An American bin Laden. An FBI agent. Connected by a terrible loss on 9/11, they now confront each other over acts of vengeance so horrific, the world is brought to the brink of war.
As Muslims around the world are being targeted in a series of devastating attacks, Agent John Savas is drawn into a web of international intrigue. He must put aside his personal pain and work with a man who symbolizes all he has come to hate. Both are drawn into a race against time to prevent a plot so terrible that it could shatter civilization itself.
In a thriller that spans the globe in an ever-widening arc of intrigue, violence, and personal conflict, the stability of the world hangs in the balance. Only by transcending his own devastating loss can Savas hope to prevent the ultimate calamity unleashed by the Ragnarök conspiracy.
And now here is Erec to talk about his Favorite Bit
“Thriller Homage: The Hobo Hitman”
I’m a child of the 80’s. Literally, and literarily.
As a young man I grew up reading a wide variety of books. There were the obligatory classics in school, science fiction as a deep love for someone who would himself become a scientist, and my own personal obsession with Tolkien and his mad genius legendarium. But it wasn’t all deep past or far future for me. One of the genres I enjoyed the most was very contemporary: I devoured many a book from the golden age of global thrillers.
Robert Ludlum – the REAL Robert Ludlum and not this Ghost Industry they now having using his name – was for me the high point of the period’s thrillers. He brought together several narrative and stylistic approaches that resonated with me, not the least of which was a liberal leaning in a genre dominated by more politically conservative writers.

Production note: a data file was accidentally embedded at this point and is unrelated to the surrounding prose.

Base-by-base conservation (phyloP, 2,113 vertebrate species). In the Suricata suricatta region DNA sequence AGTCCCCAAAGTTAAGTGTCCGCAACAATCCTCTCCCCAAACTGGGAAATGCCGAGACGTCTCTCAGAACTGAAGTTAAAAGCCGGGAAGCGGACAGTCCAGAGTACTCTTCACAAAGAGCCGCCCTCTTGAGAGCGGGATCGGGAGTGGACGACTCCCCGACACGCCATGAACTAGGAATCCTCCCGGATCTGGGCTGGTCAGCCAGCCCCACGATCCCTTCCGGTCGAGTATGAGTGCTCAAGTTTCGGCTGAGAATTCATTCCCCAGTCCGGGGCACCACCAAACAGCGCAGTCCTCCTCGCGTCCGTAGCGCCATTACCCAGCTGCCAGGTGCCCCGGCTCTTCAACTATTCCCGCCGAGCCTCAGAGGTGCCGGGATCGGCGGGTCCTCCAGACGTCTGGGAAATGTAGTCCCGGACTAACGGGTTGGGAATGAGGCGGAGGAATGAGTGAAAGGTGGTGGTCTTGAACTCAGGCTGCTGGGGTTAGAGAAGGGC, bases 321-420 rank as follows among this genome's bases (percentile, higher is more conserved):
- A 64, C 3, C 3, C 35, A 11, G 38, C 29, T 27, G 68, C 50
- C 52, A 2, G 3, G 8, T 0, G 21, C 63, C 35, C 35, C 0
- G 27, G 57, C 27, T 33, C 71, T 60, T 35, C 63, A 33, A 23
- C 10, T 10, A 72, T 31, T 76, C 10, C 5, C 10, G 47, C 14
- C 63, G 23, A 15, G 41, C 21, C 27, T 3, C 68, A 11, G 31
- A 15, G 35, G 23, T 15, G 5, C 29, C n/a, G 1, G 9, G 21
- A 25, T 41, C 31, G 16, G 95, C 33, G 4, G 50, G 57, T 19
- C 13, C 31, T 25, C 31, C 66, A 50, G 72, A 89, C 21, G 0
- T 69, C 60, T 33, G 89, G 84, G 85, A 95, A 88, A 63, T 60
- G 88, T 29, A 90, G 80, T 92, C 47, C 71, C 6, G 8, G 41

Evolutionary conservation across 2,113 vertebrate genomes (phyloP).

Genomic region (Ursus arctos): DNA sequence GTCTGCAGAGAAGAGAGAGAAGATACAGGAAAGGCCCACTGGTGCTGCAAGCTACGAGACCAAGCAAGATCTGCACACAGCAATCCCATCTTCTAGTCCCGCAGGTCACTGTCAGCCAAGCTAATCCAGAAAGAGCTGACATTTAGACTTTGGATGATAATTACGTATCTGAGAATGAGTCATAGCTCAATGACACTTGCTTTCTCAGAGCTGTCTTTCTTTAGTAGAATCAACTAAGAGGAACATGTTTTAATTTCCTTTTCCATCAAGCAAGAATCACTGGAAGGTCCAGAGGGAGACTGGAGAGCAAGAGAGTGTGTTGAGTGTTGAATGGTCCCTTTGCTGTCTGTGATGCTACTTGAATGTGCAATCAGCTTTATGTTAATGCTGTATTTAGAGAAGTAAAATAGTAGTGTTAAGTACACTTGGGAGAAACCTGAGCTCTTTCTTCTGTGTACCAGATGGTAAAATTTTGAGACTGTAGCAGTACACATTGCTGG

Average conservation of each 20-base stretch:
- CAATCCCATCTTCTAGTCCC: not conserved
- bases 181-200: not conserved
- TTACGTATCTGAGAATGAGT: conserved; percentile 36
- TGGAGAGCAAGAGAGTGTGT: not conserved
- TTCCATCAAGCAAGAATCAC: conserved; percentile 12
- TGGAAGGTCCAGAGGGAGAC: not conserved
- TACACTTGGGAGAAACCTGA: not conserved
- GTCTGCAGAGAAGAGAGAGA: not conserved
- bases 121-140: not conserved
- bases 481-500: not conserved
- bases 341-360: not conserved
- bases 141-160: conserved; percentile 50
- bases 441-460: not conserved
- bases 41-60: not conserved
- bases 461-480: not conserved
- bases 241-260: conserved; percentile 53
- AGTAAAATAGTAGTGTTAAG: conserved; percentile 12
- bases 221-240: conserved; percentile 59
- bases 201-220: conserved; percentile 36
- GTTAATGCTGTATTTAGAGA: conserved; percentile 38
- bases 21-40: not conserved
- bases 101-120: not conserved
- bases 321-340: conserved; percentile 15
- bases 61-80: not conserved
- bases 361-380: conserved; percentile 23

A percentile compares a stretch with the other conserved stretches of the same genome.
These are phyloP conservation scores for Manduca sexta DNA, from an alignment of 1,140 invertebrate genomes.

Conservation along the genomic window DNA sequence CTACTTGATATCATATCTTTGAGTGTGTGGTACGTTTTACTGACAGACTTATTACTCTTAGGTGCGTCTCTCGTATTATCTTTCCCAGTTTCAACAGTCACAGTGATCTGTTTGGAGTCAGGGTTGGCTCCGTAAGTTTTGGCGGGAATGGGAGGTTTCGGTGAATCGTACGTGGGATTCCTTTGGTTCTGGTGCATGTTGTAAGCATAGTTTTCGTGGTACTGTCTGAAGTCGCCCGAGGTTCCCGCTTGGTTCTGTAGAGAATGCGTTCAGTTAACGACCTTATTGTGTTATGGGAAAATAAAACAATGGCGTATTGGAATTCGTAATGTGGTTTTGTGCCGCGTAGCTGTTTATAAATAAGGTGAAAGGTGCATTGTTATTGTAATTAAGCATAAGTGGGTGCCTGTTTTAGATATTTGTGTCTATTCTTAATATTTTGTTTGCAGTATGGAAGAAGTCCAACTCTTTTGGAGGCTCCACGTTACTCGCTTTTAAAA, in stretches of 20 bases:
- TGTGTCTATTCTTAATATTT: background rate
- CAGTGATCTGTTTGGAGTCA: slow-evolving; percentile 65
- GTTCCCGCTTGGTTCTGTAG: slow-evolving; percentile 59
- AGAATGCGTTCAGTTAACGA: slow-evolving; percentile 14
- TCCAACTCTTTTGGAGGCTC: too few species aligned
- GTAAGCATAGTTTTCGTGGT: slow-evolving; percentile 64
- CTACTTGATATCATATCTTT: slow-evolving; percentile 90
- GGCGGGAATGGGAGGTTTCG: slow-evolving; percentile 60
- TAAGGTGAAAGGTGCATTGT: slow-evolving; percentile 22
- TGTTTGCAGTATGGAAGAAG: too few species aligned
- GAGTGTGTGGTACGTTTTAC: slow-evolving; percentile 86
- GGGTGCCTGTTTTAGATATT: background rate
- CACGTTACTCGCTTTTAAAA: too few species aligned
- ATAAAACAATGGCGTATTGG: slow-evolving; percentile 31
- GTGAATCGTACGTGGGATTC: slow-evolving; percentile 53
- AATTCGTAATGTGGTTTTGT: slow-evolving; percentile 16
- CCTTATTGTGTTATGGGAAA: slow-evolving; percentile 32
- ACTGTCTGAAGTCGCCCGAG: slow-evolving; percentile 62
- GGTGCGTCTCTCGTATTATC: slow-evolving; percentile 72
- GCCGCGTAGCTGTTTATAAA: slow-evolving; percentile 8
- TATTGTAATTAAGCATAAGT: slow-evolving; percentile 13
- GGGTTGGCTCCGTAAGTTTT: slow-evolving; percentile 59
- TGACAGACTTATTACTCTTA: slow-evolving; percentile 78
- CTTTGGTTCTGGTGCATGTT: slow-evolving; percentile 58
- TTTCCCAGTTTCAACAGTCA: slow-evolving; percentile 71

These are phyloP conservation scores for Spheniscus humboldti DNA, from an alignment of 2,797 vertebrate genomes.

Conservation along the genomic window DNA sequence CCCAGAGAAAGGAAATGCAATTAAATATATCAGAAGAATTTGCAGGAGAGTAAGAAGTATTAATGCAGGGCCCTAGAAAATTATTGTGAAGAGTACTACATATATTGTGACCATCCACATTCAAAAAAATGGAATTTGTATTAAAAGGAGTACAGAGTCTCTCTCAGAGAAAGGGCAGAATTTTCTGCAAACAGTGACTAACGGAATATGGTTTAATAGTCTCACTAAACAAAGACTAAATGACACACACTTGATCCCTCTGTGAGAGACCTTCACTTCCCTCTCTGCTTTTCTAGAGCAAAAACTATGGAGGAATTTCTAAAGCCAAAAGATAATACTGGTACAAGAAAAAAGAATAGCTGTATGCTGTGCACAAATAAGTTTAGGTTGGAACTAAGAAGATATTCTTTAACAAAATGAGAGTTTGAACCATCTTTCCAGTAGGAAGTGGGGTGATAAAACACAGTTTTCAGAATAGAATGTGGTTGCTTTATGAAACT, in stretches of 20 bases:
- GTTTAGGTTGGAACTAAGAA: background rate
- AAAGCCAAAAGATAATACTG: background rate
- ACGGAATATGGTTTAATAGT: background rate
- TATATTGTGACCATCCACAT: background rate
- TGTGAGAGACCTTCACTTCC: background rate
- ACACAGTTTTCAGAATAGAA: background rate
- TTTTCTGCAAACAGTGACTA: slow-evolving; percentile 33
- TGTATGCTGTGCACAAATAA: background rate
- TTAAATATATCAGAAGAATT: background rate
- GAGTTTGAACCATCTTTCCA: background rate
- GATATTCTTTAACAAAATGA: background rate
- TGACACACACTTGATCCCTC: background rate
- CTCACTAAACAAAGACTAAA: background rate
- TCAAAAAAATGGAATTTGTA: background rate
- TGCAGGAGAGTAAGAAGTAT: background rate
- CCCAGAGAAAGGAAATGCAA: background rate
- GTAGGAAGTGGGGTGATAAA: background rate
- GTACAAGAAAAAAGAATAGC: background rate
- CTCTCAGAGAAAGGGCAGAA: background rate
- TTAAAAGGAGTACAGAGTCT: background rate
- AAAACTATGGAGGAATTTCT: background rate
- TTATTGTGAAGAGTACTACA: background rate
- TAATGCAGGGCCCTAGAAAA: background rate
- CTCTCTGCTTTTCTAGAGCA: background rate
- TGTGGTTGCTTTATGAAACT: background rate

Second only to Jason Bourne, one of the most memorable characters from this thriller golden age was one created by Tom Clancy: Agent Clark from the Jack Ryan universe of novels. And nothing beat the 1993 Clark prequel “Without Remorse.” For me, some of the most enjoyable scenes in the novel involve the main character’s disguising himself as a drunken bum and wreaking havoc in that form on the bad guys. There was just something disturbingly satisfying about a drunk derelict springing to life and gutting a nasty criminal with a K-BAR knife, or unloading a shotgun from his tramp-coat and eviscerating cruel members of the underworld.
Fast-forward twenty years, and my first thriller, “The Ragnarök Conspiracy”, is published, complete with an homage to the (definitely) underused archetype of “killer hobo”. It’s a reference that only the most die-hard thriller fan is likely to pick up on. I’m not sure if this is my “favorite bit”, but no other favored-bit beats it for an idiosyncratic enjoyment while writing.
“Pants” is a character partly inspired by a local vagrant in my NYC neighborhood, but given a life in words as a tribute to the wonderful Wino-of-Death scenes in Clancy’s book. While writing “The Ragnarök Conspiracy”, I was planning a scene which leads to a major terrorist attack, the first of many devastating events that drive the narrative forward. Without giving away too much, there is a chapter foreshadowing the bombing that involves an unusual terrorist organization setting up the attack.
Enter the hitman hobo.